Surely for New Yorkers there's at least one home-grown surf/swim brand that comes to mind. (Hint: Pilgrim and Saturdays.) For those in coastal California, perhaps that's Outerknown or Mollusk. For surfers in Burleigh Heads on the Gold Coast of Australia, Rhythm rings a bell — but the nearly 20-year-old brand is much more than a boardshort shop on the beach.
Since its inception in 2003 by Jamal Gray and prolific shaper/surfer Neal Purchase Jr., Rhythm has expanded into over 500 retail locations in Australia, the U.S., Canada and Europe, opened two brick-and-mortars of their own in Broad Beach and Burleigh Heads, and enlisted a roster of surfers, longboarders, musicians and more as "advocates" for the brand. This list alone is impressive. But more so has been Rhythm's consistent quality, eye for what's in, and commitment to bettering their manufacturing processes.
Rhythm's sustainability pledge includes plans for "expanding the use of Econyl and Repreve in our Swimwear collections, moving towards using organic cotton or natural fibres for all of our t-shirts, and using recycled polyester for our Beach Shorts and Trunks."
But all of these endeavors aren't coming at the cost of the consumer – or the quality of the products on offer. (People seem to have this preconceived notion that conscious clothing can't possibly be as good. News flash: it usually is!) Rhythm balances aesthetics and affordability, resulting in clothes consumers want to wear at prices they can understand. Instead of $150+ sweatshirts and shirts, Rhythm's run for around $70; T-shirts go for between $27 and $36; shorts exactly $50; polos (long- or short-sleeve) either $40 or $50.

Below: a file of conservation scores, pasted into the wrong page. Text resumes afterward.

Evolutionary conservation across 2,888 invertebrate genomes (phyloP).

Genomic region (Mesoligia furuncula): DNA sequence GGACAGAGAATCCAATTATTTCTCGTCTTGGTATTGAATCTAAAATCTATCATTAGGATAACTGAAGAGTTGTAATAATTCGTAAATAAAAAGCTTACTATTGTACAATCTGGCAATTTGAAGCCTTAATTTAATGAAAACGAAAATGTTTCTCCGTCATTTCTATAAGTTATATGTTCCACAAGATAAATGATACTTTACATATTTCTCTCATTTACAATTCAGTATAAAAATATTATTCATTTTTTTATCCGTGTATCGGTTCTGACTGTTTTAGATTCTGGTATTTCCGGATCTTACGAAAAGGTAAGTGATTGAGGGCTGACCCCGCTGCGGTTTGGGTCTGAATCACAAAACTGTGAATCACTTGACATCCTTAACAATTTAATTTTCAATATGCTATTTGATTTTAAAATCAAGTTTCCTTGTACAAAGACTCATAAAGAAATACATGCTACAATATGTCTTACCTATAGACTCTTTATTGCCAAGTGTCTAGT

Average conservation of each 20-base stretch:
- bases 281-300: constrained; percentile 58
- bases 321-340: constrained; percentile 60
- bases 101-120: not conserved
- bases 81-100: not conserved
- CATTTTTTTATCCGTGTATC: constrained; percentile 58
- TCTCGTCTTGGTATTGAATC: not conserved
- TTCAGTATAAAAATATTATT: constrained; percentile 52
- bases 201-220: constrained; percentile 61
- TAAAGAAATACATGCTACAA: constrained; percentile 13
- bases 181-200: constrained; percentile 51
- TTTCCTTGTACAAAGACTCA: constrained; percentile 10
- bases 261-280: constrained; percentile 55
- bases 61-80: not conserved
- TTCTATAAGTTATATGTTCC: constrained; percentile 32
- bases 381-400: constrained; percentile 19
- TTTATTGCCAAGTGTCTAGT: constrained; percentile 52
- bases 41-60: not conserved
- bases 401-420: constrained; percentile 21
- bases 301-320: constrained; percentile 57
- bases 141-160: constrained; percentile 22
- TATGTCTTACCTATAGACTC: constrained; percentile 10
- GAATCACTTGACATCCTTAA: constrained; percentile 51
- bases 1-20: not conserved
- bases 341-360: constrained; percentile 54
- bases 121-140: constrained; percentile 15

Beyond their Beach Shorts (35-percent recycled polyester, 38-percent polyester, 21-percent cotton, 6-percent spandex), which can be worn in our out of water, few of their core products are made from materials other than 100-percent cotton. (There is the occasional cotton terry or linen-cotton blend, however.) Their Linen Jam shorts are popular, sit at just the right spot on your thigh, and wear better as they're broken in. Other items seem like they've been through it even before the first wear. But, that's part of the look: sun-faded, sand- and salt-blasted.
Rhythm's successes, though, aren't simply a result of consumers in landlocked locales copying surf styles. They're the result of the company's dedication to surf, surfers and the industry's subsidiaries: music, craft and alternative culture.
"In a time when heritage is dreamt up in marketing think tanks, and rich guys fabricate brands to milk the teat of a sudden detour of surf culture, it’s refreshing that a gaggle of gents from the Gold Coast are carving out a little slice of the surf retail pie for themselves. Authenticity still, thankfully, is the last of the ingredients of success that can’t be backdated," surf oracle Stab Magazine wrote about Rhythm back in 2016.
And now, in 2021, there's no sign of the brand "selling out." In fact, those behind it are hitting their stride (again), and every collection has standout pieces aplenty. And although the company's surf clips have more snippets dedicated to showing off new releases — watch their newest one, Dune Dogs, here — the bulk of each remains dedicated to surfers dueling daunting waves.